On the 12th day of Christmas…

Saturday, January 6th, 2007

It’s the 12th Day of Christmas, Epiphany, Three King’s Day, Little Christmas. In Ireland, it’s Nollaig na mBan, or Women’s Christmas, which means that all the women get to go out and have fun while the men stay home and do all the chores (theoretically).

January 6th signals the official end of the Christmas holidays. It’s time to take down the twinkly lights and sparkly decorations and head into the long, dark months of the real winter season before spring sputters into gear sometime around April. Sigh.

Somewhat unexpectedly, this Christmas wound up being great fun. Jeremy and I were originally supposed to spend the holidays in Ireland. But since the Home Office is taking its own sweet time in processing my application for permanent residence (a procedure which involves taking my passport, shoving it into a folder in Croydon and letting it sit there indefinitely, thus preventing me from traveling), we found ourselves “stuck” at home to spend our first Christmas even in Brighton.

Christmas is a very family-oriented holiday for me. I’m completely uncynical about the entire season; I love the lights and trees and wreaths, I love the carols and the mulled wine, I love being able to do nothing but eat and watch TV for days on end, I love the build-up to the “big day”, and I love participating in the familial rites and rituals that shape the holiday.

Jeremy and I have always spent alternating Christmases either with my family in Arizona or Jeremy’s family in Ireland, and both Ireland and Arizona have always seemed like havens of holiday spirit compared to Brighton, which has never really felt up to snuff when it comes to Christmas cheer. So I was pretty distraught when it became clear that I wasn’t going to get my passport back in time to go to Cobh for the holidays - both because I knew Jeremy’s mom would be terribly disappointed, and because I really didn’t fancy spending Christmas here.

As it turned out, though, we had a wonderful time. I threw myself whole-heartedly into “Christmasifying” our flat and planning all the yummy things we would eat over the holidays. Two very good friends of ours from Germany came over on the 23rd, we all went to a wonderful dinner party hosted by friends from Brighton on the 24th. We spent Christmas Day and Boxing Day at home with our German friends and another friend from Brighton. In true Brightonian style, it was a very “chilled” affair, with chit-chat, party games, tunes on the iPod and cups overflowing.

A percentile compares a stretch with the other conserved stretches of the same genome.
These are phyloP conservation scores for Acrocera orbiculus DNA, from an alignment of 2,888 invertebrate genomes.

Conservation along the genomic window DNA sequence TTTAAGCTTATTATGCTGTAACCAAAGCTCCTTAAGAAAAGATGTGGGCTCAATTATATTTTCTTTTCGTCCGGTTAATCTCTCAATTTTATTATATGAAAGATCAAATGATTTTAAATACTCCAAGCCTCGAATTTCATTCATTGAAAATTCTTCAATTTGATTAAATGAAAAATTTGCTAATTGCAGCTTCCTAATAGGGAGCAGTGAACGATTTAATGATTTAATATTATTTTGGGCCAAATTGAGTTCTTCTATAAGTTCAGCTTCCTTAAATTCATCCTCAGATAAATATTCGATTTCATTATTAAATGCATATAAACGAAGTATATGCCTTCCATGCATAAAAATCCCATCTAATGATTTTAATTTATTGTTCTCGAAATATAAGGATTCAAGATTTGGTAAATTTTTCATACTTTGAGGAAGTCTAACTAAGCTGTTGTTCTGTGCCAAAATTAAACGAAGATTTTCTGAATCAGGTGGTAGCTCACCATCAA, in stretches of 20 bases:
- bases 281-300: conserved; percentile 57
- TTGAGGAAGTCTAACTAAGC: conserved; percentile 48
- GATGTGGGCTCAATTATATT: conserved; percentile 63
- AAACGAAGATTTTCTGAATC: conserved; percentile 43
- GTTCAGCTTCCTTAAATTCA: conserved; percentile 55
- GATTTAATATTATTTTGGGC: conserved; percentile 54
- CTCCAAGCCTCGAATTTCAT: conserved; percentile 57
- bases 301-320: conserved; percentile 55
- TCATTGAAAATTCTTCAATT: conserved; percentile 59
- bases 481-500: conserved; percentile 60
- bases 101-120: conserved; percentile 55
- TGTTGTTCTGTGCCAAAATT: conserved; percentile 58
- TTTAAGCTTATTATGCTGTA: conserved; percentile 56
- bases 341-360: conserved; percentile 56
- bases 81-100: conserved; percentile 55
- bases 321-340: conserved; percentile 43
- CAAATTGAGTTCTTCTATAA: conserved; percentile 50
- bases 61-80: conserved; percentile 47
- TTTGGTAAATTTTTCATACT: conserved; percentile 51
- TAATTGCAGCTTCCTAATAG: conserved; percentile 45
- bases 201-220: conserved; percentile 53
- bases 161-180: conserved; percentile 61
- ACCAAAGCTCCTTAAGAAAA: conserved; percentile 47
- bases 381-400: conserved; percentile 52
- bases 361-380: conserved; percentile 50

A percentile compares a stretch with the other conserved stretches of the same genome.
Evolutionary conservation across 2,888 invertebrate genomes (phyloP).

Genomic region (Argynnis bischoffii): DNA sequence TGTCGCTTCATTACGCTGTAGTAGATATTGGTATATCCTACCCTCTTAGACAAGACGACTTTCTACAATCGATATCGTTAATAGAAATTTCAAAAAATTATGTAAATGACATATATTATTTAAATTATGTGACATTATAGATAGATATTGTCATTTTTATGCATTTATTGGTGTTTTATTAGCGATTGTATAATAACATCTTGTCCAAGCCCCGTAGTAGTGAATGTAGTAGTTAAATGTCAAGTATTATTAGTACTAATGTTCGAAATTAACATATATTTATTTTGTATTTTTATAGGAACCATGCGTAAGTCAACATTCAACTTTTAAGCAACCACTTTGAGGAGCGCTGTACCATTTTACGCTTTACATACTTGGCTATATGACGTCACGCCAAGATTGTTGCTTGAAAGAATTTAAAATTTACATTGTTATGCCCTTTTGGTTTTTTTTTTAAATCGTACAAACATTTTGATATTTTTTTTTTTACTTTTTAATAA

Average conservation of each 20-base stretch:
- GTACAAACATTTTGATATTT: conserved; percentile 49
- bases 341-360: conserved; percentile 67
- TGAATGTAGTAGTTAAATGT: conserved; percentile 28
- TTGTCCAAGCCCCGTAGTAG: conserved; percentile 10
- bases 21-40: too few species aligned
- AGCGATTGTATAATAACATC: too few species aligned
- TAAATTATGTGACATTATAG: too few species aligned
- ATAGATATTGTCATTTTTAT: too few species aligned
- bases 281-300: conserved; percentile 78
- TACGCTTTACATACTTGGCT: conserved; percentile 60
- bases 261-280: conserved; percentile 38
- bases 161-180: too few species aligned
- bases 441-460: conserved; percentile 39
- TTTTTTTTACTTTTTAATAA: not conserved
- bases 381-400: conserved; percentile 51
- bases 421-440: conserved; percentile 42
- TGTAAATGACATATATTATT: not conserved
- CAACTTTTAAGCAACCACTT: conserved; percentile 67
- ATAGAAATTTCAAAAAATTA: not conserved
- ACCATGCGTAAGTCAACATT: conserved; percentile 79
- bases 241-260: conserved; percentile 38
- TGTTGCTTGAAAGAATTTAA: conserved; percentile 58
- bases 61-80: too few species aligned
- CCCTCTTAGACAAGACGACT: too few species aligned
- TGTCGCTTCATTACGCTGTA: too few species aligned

This Christmas was kitchen gadget-astic: Jeremy and I are now the proud owners of a microwave, loads of gorgeous Le Creuset stoneware and an absolutely luscious espresso machine. I spent days on end in the kitchen playing with all this stuff, which was heaven for me. I made mince pies for Christmas Eve; a giant roast chicken, vegetables and a double-chocolate cherry cake for Christmas; and Belgian beef and ale stew (for the carnivores) and winter vegetable pie (for the veggie) for Boxing Day. I never did use the mulled wine spices I bought, but we went through lots of port, whisky, Bailey’s, wine, beer, espresso and tea. We also plowed through a considerable amount of cheese, peanuts and pretzels as we played poker until four in the morning on Christmas.

Jeremy’s mom came over for New Year’s, and the feasting continued while she was here. The weather wasn’t terrific (lots of wind and rain), but we still managed to hit the charity shops and brave the crowds in town for a little post-Christmas window shopping. When it was too dismal to be outside, we hunkered down in front of our new TV, a lovely flat-screen digital jobbie bought to replace the miniscule box we’ve lived with for the past six years. Jeremy treated his mom and me to a fabulous multi-course New Year’s Eve dinner at One Paston Place, and then we came home to toast in the New Year with a drop of a Bailey’s and fireworks in London (viewed on the BBC from the comfort of our couch).

So now the fun is over. Everyone is back in their respective homes, there are no more Christmas carols blasting from the shops and no more lights in the windows, no more holiday meals to plan and no more excuses for gorging on snacks while channel-surfing. Instead, there’s work to do, laundry to do, cleaning to do - and Christmas decorations to put away. I’m trying not to feel too melancholy about it though. After all, if Christmas happened every month, it wouldn’t be very special. And there are plenty of other things to look forward to - like eventually getting my passport back so I can continue my peripatetic existence in the year to come. For now, I’ll enjoy being a homebody and reflect happily on our very merry Christmas.

Comments

1

Jessica, So nice to realise I’m not the only one who wholeheartedly embraces the whole Christmas thing. It was a pleasure to read. (Incidentally being Swedish I have the benefit of following traditions that require all decorations to remain until 20 days after Christmas Eve, so my come-down hasn’t quite started yet).

Also really enjoyed the whole "Haven no more" exchange. Being a fellow Brightonian I’ve been getting increasingly narked about the contradicting messages they convey and more or less stopped going there, a shame really since it has so much going for it.

And finally, thanks for recommending E-kagen, would have never thought to go there (and please put more foodie posts on Principia Gastronomica).

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